Sunday 27C, 2nd October 2022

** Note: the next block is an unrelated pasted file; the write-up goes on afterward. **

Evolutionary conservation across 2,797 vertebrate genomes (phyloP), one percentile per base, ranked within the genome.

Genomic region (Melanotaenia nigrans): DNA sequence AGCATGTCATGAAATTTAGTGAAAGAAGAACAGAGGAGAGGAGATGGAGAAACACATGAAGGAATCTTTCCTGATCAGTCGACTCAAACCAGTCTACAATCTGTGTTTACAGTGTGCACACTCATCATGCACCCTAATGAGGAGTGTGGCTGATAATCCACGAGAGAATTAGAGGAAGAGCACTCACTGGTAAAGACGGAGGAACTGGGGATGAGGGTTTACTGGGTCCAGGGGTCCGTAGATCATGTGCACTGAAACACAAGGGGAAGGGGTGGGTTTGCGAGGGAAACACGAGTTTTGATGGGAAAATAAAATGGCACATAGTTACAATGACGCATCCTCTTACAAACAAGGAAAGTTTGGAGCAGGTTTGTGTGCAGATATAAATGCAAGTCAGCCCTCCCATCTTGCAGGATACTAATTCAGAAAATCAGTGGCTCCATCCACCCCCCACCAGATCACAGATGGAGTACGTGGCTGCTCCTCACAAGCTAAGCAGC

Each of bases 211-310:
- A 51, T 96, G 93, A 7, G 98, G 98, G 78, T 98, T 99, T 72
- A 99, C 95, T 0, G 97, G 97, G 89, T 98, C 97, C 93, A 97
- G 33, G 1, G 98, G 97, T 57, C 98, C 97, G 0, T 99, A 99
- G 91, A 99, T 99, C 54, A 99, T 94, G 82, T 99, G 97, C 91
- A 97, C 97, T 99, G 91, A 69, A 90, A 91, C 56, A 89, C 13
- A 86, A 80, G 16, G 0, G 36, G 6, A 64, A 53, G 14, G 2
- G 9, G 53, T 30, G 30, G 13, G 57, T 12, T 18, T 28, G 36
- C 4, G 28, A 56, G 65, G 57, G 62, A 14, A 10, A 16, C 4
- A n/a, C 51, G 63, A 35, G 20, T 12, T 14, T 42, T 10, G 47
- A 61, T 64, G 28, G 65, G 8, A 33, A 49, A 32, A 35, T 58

Each day dawns differently. The duties of each day differ, but our duty does not. Our duty is to follow Christ wherever Christ leads us – and this may lead us through a seemingly similar set of duties each day : the steady plod of providing for a family, putting food on the table, turning up for work – whether at home or away, or this duty, that is our faith in Christ, may lead us in entirely unexpected ways, to new duties quite unseen before – but the duty to Christ, to God, remains the same. In this sense we are merely servants: we have done no more than our duty. And we can also understand Paul’s description of himself as a prisoner not only in the very real physical sense of being imprisoned because of his preaching but in the sense of being bound to Christ as his prisoner. But’ mere duty’, that is acting as Christ’s servant, is not said in order to diminish the spiritual importance of whatever we are called to do next, indeed it enhances it – it turns it from a mere slog without Christ into an opportunity to work for Christ in the power and grace and joy of his spirit, for it’s an invitation also to allow God to do in us what we might not otherwise wish or attempt to do on our own. This acting out of a sense of duty can then be transformed into an act of love. This is our faith in Christ made meaningful by allowing his faith in us to find expression – the service of God is the service of one another And this becomes a great source of joy – not a contrived joy, I’ll grin and bear this and put on a smiling face ( though that can be helpful at first and apparently if one wants ones children to eat their broccoli one must give it to them with a smile- or so I heard on the radio last night) , No, the joy will come simply by doing the next most loving thing to do, which has become a bit of a refrain lately. Classically, in the midst of grief, organising a funeral, seeing to a person’s belongings etc can be a source of coping but we’re not just talking about a strategy for coping here – we’re talking about how love actually works, how divine love is incarnated in our actions, how grace comes unexpectedly to inspire us in what might otherwise be dismissed and despised as the merely mundane. We’re talking here of that wonderful Benedictine insight that the tools of good works are to be used without grumbling because it is precisely there that God is at work in us and in the world . Indeed if this ‘ enjoyment’ of duty is not there then there’s a strong possibility that God is not at work either. And who would want that?